Below is an cap rate calculator, or capitalization rate calculator. Enter a real estate investment's net operating income and market value (alternatively, purchase price) to compute the property's expected cap rate.
EV/Gross Profit Calculator
Using the Capitalization Rate Calculator
Using your estimates, or books on a property, enter the following values
- Net operating income: The total annual income of a property – rents, membership costs, fees, vending, etc. – net of its expected operating costs.
- Property Market Value: The estimated value of the property on the open market today. Alternatively, you can use value after selling (net of fees and transaction costs).
For an alternative view, you can use purchase price – although depending on how long you have held the property, this might be quite different than what the property is worth in the market.
Once done, hit the "Compute Cap Rate" button to calculate estimated cap rate.
What is the Capitalization Rate or Cap Rate?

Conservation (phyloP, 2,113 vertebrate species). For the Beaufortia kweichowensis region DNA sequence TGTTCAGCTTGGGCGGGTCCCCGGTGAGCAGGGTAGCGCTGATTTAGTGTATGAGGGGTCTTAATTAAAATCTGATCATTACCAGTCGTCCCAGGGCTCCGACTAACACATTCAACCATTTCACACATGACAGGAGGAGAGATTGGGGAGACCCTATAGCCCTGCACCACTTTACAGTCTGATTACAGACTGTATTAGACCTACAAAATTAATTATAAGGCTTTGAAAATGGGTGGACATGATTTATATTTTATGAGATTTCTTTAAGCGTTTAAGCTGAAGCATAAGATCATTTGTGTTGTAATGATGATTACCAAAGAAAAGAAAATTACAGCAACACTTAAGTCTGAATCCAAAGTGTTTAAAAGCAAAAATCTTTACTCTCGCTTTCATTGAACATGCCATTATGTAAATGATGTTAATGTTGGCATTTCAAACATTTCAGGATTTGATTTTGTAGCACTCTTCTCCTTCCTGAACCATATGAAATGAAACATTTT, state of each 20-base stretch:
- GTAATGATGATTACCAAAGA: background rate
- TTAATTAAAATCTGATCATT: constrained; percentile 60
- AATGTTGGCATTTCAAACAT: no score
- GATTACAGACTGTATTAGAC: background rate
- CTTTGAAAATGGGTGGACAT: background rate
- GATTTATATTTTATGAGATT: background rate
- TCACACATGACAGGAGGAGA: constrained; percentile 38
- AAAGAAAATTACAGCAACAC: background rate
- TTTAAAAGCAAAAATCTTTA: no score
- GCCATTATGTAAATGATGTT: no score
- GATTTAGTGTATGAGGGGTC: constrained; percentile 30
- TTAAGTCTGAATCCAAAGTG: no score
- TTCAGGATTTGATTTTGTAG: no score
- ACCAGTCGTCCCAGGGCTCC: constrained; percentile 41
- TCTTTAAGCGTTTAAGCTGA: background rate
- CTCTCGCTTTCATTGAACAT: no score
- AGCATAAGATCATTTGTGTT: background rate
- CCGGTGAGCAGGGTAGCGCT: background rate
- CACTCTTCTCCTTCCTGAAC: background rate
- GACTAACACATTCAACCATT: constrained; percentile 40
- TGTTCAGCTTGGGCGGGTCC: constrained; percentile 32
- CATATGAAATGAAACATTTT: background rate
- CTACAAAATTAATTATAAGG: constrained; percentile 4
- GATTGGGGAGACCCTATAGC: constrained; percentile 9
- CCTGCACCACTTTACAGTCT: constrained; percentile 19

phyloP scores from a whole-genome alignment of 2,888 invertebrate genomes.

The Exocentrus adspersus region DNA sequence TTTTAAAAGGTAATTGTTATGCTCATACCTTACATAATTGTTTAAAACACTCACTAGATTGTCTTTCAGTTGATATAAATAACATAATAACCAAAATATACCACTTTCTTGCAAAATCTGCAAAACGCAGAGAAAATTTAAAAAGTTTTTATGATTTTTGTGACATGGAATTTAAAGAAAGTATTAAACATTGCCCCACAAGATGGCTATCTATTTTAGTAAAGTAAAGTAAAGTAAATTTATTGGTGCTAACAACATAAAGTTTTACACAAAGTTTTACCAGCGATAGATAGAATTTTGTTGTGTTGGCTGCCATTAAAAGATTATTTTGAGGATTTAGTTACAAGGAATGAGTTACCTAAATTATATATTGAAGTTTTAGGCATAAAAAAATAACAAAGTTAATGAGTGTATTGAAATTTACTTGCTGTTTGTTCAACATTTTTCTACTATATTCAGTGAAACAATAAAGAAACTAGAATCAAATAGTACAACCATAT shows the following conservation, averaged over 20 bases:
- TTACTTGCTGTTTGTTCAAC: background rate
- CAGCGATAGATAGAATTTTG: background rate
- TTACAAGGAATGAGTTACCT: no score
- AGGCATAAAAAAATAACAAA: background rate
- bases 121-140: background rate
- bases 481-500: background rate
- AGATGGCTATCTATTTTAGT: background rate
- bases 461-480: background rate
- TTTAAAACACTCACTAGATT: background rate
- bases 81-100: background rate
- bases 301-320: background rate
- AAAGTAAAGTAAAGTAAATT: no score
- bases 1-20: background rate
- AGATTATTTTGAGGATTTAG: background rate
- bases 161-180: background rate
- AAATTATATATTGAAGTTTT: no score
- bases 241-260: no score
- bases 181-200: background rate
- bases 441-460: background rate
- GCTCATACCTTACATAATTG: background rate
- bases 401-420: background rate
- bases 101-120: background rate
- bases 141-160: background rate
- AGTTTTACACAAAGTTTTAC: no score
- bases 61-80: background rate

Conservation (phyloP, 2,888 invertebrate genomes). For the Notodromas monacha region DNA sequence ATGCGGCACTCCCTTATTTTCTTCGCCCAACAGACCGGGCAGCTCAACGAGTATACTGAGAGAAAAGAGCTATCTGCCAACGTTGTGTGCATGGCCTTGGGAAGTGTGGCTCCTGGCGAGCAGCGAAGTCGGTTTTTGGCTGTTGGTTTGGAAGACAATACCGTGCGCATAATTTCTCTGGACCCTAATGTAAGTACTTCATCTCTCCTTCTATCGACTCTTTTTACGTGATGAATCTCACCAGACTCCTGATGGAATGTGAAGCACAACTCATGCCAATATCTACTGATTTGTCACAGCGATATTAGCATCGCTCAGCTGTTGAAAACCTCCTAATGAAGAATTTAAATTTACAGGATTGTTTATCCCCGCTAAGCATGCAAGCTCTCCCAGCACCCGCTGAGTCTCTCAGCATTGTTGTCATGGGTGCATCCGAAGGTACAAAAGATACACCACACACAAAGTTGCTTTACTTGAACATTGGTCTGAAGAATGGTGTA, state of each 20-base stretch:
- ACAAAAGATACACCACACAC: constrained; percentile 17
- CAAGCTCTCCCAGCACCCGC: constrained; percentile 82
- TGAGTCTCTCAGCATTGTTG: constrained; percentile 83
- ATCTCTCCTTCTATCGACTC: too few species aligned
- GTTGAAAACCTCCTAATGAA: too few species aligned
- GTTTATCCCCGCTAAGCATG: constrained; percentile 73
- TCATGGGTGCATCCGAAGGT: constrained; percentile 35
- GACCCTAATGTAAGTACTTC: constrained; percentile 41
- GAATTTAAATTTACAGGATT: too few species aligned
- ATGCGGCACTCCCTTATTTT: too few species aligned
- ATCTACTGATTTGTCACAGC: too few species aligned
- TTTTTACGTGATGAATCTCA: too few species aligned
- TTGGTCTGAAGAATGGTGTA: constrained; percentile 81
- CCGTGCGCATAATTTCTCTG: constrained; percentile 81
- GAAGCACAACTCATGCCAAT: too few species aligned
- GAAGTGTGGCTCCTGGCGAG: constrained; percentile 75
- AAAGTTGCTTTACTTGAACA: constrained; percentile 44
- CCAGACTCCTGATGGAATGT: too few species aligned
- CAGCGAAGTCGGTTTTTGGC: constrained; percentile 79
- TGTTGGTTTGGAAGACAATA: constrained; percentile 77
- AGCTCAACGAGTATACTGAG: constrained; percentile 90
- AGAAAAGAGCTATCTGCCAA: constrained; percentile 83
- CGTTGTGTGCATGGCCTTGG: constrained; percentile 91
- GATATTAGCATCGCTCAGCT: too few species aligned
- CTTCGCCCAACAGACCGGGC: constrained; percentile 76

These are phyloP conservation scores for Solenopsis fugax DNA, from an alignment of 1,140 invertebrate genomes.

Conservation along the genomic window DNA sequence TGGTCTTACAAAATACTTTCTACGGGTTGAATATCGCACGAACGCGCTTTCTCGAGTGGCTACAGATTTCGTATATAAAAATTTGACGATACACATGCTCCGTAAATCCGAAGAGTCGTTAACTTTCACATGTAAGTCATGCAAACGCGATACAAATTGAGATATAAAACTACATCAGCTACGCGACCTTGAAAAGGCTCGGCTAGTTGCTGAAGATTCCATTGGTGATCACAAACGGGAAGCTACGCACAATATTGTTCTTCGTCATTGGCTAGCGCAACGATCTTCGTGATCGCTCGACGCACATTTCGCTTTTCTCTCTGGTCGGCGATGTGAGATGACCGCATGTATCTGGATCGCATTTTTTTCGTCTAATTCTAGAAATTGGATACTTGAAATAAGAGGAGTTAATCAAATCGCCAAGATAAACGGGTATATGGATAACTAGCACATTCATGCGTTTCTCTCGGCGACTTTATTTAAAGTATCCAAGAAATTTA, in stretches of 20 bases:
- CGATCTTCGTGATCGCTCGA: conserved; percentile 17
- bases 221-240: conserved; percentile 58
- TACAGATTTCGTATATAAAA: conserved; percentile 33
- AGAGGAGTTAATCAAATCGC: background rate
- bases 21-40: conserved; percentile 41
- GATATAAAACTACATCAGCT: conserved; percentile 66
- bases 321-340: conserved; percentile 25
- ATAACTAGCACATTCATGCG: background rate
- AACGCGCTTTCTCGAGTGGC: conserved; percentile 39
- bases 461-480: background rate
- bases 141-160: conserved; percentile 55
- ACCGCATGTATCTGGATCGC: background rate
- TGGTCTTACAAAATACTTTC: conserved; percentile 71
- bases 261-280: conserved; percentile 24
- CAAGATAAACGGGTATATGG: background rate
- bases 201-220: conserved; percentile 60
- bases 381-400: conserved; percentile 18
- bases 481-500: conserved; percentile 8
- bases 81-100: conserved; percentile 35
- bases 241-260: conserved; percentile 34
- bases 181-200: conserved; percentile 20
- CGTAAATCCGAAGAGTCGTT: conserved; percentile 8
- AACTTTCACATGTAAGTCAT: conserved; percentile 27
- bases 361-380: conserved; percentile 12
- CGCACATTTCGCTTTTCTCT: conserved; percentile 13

The capitalization rate is the rate of return on a real estate investment based on either the current market price of the investment – or the purchase price.
By summing up all of the sources of income for a property (rent, memberships, fees, laundry, vending, etc.) and coming up with a NOI or net operating income which nets out any continual costs.
Cap rate is used to normalize real estate returns to better make them comparable to other investments. For example, taking the expected percentage return you find from the cap rate calculation means you can compare the expected returns on other investments, say in the stock market or with bonds or treasuries.
Another common ratio in real estate valuation is the price to rent ratio. Price to rent only uses rent as an input, and doesn't net out any operational costs. It also doesn't adjust for additional income generating possibilities with a property – which can be anything from vending machines to laundry to video games to storage, or more. It's a conservative metric, but you could also take other forms of income out and net out operational costs as a more conservative look than NOI.